Braiding Sweetgrass: Indigenous Wisdom, Scientific Knowledge and the Teachings of Plants by Robin Wall Kimmerer, Hardcover | Barnes & Noble
Braiding Sweetgrass: Indigenous Wisdom, Scientific Knowledge and the Teachings of Plants

Braiding Sweetgrass: Indigenous Wisdom, Scientific Knowledge and the Teachings of Plants

by Robin Wall Kimmerer
     
 

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An inspired weaving of indigenous knowledge, plant science, and personal narrative from a distinguished professor of science and a Native American whose previous book, Gathering Moss, was awarded the John Burroughs Medal for outstanding nature writing.

As a botanist and professor of plant ecology, Robin Wall Kimmerer has spent a career learning

Overview


An inspired weaving of indigenous knowledge, plant science, and personal narrative from a distinguished professor of science and a Native American whose previous book, Gathering Moss, was awarded the John Burroughs Medal for outstanding nature writing.

As a botanist and professor of plant ecology, Robin Wall Kimmerer has spent a career learning how to ask questions of nature using the tools of science. As a Potawatomi woman, she learned from elders, family, and history that the Potawatomi, as well as a majority of other cultures indigenous to this land, consider plants and animals to be our oldest teachers. In Braiding Sweetgrass, Kimmerer brings these two lenses of knowing together to reveal what it means to see humans as “the younger brothers of creation.” As she explores these themes she circles toward a central argument: the awakening of a wider ecological consciousness requires the acknowledgement and celebration of our reciprocal relationship with the world. Once we begin to listen for the languages of other beings, we can begin to understand the innumerable life-giving gifts the world provides us and learn to offer our thanks, our care, and our own gifts in return.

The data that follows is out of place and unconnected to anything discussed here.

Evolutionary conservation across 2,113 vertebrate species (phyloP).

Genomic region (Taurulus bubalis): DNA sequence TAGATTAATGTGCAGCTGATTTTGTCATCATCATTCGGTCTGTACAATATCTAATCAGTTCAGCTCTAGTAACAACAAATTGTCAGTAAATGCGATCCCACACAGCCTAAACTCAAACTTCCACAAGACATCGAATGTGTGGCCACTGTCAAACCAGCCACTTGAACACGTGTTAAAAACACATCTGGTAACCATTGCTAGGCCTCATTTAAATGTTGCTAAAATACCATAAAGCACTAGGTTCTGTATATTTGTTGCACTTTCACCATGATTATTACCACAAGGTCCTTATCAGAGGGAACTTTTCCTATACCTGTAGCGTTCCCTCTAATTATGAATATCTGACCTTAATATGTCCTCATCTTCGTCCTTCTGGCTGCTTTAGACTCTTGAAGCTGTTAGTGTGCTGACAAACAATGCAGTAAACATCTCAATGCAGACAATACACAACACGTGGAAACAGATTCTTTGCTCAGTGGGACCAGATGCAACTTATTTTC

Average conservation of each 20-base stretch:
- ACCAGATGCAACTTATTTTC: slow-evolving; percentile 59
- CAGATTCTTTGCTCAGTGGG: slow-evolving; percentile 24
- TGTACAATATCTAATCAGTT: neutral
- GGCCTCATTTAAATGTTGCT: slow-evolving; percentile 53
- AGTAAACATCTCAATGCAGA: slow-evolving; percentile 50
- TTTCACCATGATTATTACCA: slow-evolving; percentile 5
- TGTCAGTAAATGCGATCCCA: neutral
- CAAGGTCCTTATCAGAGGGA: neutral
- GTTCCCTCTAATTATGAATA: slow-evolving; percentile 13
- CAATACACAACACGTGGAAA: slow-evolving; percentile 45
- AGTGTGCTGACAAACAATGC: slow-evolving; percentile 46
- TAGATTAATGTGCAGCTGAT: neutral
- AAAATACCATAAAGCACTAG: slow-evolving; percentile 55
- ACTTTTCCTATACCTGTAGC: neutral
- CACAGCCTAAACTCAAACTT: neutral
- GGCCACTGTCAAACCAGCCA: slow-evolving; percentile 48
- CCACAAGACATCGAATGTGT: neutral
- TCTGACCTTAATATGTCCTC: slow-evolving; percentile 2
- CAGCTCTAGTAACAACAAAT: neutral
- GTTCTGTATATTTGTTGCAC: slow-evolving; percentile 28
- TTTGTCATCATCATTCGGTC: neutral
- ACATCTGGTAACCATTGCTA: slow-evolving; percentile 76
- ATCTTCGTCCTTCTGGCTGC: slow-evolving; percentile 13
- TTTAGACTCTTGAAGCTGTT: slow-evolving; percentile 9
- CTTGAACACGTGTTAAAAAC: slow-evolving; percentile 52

Editorial Reviews

Publishers Weekly
08/19/2013
With deep compassion and graceful prose, botanist and professor of plant ecology Kimmerer (Gathering Moss) encourages readers to consider the ways that our lives and language weave through the natural world. A mesmerizing storyteller, she shares legends from her Potawatomi ancestors to illustrate the culture of gratitude in which we all should live. In such a culture, “Everyone knows that gifts will follow the circle of reciprocity and flow back to you again... The grass in the ring is trodden down in a path from gratitude to reciprocity. We dance in a circle, not in a line.” Kimmerer recalls the ways that pecans became a symbol of abundance for her ancestors: “Feeding guests around the big table recalls the trees’ welcome to our ancestors when they were lonesome and tired and so far from home.” She reminds readers that “we are showered every day with gifts, but they are not meant for us to keep... Our work and our joy is to pass along the gift and to trust that what we put into the universe will always come back.” (Oct.)
From the Publisher

"Robin Wall Kimmerer is writer of rare grace. She writes about the natural world from a place of such abundant passion that one can never quite see the world the same way after having seen it through Kimmerer's eyes. In Braiding Sweetgrass, she takes us on a journey that is every bit as mystical as it is scientific, as sacred as it is historical, as clever as it is wise. She is a great teacher, and her words are a hymn of love to the world."
Elizabeth Gilbert, author of Eat, Pray, Love and Committed: A Love Story

"Robin Wall Kimmerer has written an extraordinary book, showing how the factual, objective approach of science can be enriched by the ancient knowledge of the indigenous people. It is the way she captures beauty that I love the most--the images of giant cedars and wild strawberries, a forest in the rain and a meadow of fragrant sweetgrass will stay with you long after you read the last page."
Jane Goodall, author of Seeds of Hope and My Life with the Chimpanzees